February bookings strong for Aspen, Snowmass despite lack of snowfall
The mild winter isn’t derailing a hot February for the lodging industry in Aspen and Snowmass Village, according to a central bookings agency.
Paid occupancies for Aspen in February as of Jan. 31 were up 8 percent in Aspen and 11 percent in Snowmass Village, according to a report from Stay Aspen Snowmass President Bill Tomcich to the upper valley lodging industry.
“There now isn’t a single weak spot to be identified in either Aspen or Snowmass for the entire month of February,” Tomcich wrote in his report.
Tomcich said in an interview that he is unaware of people trying to cancel their lodging reservations. While the cancellation policy varies from property to property, it’s an industry standard to require 30 days notice, he said. Financial penalties are stiffer the closer to the travel time up to the 30 days.
Aspen Skiing Co. spokesman Jeff Hanle said no noticeable amount of customers have asked for refunds on lift tickets because of snow conditions. The ski slopes have remained covered and the groomers remain in good shape at Aspen Mountain, Aspen Highlands, Buttermilk and Snowmass despite the lack of new snow. Snowmass received 13 inches of snow for all of January.
“Guests seem to be very happy and out on the hill,” said Rich Burkely, Skico vice president of mountain operations. “We’ve had very positive feedback from our guests and our numbers are doing really well.”
Tomcich acknowledged that people calling the central reservations office are inquisitive about conditions.
“Everybody’s asking how the snow is,” he said. “They just want some personal testimonials about the snow.”
He said he instructed his staff “to be honest” with prospective guests. They discuss the lack of recent snow but stress that conditions are holding up. The conditions aren’t any better throughout the western U.S. than they are in Aspen and Snowmass, he said. The bookings agents also talk to customers about prospects for a changing weather pattern that is forecast to bring colder temperatures and possibly snow to the Roaring Fork Valley next week.
Skico has been able to keep more than 5,000 acres of terrain open at its four ski areas. Burkley said some gated terrain hasn’t been open much this season, but Skico hasn’t been forced to close any trails, to his knowledge. But he acknowledged that more snow will be essential, and soon.
“I don’t think we could do this for another month,” he said.
Tim Clark, managing partner of Frias Properties of Aspen, said the winter has been strong for the company, which manages hundreds of condominiums and lodging units in and near Aspen’s core. Overall pacing of bookings is ahead of last season for each month from November through April, he said.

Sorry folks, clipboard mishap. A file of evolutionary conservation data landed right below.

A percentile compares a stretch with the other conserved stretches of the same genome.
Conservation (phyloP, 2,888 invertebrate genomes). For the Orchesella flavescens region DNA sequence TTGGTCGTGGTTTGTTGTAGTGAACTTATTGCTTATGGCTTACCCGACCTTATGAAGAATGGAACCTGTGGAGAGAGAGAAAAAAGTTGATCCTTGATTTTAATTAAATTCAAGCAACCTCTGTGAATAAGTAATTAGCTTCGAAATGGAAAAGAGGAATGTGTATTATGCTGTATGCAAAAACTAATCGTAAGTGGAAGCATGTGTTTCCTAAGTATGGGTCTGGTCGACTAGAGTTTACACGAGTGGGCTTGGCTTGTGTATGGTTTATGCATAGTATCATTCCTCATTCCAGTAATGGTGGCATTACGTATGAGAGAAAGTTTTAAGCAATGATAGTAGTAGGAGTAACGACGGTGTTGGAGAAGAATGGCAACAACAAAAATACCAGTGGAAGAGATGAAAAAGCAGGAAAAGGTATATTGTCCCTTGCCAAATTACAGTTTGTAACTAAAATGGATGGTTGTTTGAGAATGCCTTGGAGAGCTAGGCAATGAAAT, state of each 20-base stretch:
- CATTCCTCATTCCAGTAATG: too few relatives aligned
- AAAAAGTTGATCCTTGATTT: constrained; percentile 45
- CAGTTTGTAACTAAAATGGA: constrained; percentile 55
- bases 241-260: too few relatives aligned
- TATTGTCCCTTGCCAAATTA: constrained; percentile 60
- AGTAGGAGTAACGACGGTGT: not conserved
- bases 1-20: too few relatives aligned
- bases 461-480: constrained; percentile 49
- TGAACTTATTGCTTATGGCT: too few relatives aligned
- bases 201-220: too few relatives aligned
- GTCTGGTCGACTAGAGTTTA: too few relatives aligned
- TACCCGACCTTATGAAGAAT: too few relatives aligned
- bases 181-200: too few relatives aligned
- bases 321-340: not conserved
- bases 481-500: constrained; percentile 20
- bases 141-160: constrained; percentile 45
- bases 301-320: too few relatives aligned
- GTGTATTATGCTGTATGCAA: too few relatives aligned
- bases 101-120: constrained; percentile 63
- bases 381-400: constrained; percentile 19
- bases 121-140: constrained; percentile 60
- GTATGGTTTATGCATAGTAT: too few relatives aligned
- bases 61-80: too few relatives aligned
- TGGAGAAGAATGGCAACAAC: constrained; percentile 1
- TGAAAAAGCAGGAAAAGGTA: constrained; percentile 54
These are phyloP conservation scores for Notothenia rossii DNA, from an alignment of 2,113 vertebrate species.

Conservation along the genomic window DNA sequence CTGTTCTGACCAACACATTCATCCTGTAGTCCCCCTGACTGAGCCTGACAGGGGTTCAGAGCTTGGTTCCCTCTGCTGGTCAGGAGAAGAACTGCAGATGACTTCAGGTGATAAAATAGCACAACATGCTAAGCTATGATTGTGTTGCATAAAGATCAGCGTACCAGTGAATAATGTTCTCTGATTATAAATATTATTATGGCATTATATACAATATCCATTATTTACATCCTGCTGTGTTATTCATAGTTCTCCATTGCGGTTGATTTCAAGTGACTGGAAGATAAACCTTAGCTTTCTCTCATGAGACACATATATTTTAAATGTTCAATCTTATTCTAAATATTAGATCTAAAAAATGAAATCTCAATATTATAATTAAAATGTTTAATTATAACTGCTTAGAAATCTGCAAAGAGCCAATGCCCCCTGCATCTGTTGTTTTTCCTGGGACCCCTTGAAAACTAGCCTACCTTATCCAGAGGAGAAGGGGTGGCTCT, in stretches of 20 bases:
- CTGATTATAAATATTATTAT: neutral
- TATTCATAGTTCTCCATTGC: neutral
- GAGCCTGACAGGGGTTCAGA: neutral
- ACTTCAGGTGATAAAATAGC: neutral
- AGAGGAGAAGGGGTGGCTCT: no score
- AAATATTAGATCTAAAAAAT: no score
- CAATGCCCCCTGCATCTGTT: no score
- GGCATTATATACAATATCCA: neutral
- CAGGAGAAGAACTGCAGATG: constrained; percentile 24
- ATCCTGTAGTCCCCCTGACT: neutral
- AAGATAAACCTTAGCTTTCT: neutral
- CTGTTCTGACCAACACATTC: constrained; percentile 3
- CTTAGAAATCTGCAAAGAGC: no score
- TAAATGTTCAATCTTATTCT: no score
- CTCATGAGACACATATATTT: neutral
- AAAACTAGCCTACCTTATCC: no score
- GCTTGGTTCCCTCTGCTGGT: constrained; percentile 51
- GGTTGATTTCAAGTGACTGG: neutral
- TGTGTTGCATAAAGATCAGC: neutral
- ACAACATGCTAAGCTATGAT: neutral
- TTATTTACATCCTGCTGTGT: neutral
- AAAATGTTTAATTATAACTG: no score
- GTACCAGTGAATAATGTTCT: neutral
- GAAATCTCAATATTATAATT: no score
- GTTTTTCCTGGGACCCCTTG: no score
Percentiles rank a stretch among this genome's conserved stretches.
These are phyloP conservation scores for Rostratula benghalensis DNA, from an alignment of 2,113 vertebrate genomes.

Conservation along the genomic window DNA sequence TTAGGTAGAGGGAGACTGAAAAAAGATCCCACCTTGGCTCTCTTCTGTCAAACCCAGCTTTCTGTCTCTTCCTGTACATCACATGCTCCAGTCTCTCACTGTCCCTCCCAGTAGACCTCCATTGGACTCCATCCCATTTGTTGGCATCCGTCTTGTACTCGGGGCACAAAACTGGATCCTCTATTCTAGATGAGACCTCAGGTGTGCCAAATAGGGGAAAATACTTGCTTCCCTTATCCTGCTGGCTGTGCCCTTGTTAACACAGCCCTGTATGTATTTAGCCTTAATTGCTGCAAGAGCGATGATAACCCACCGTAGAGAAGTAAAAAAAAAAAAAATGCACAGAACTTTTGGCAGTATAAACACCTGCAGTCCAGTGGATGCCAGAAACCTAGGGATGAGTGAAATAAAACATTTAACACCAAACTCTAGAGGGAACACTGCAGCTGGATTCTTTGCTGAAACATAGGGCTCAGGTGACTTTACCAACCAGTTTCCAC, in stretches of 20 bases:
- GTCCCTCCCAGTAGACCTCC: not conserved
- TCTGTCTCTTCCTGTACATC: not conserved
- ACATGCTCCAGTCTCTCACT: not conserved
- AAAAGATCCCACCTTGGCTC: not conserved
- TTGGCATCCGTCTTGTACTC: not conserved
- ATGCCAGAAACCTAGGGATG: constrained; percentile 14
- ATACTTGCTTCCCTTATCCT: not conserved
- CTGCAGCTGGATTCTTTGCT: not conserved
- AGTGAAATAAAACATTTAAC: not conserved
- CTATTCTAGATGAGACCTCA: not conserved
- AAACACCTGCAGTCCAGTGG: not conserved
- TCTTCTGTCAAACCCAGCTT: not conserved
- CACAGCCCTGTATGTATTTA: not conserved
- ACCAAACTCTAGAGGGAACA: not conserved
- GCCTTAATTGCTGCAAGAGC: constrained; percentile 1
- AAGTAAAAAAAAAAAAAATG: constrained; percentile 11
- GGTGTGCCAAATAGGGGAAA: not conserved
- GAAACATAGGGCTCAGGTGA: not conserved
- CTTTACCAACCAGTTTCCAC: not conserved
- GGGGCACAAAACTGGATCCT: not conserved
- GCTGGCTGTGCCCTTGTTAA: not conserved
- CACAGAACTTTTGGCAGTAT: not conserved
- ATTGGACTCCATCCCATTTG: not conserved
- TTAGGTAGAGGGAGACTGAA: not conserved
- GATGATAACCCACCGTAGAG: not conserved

The company’s dollar volume from reservations was higher than last season for three of the past four weeks, indicating that snow conditions haven’t had an impact.
“We have not experienced cancellations for lodging accommodations as a result of the snow conditions,” Clark wrote in an email. “Moreover, guests-in-residence are pleased with the sunshine, warm temperatures and the great groomers. Guests and staff have been commenting on how good the mountains are skiing at this time as the snowcat drivers are doing a commendable job on the hill.”
Clark said there are no red flags regarding the rest of February and March. Rental revenue on the books for both months are strong compared with last season, he said.
The pace of bookings for the remainder of the season has slowed compared with this time last season, according to Tomcich, but it is “right in line” with the three-year average. March bookings look “good with pronounced holes,” he said.
Aspen Skiing Co. and the lodging community are trying to fill the holes in March by expanding special deals. The Perfect Storm package was extended an additional week and is now good until March 21, Tomcich said. The package features a free day of lift tickets, equipment rentals and lodging with a minimum purchase of a four-day package.
The Kids Stay and Ski Free package also was extended to include more of March, he said. It is good from March 1 to April 5.
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As a parent of elementary school kids, Britta Gustafson is not sure she agrees with the Aspen School District’s decision to throw caution to the wind and send kids back to in-person learning full time.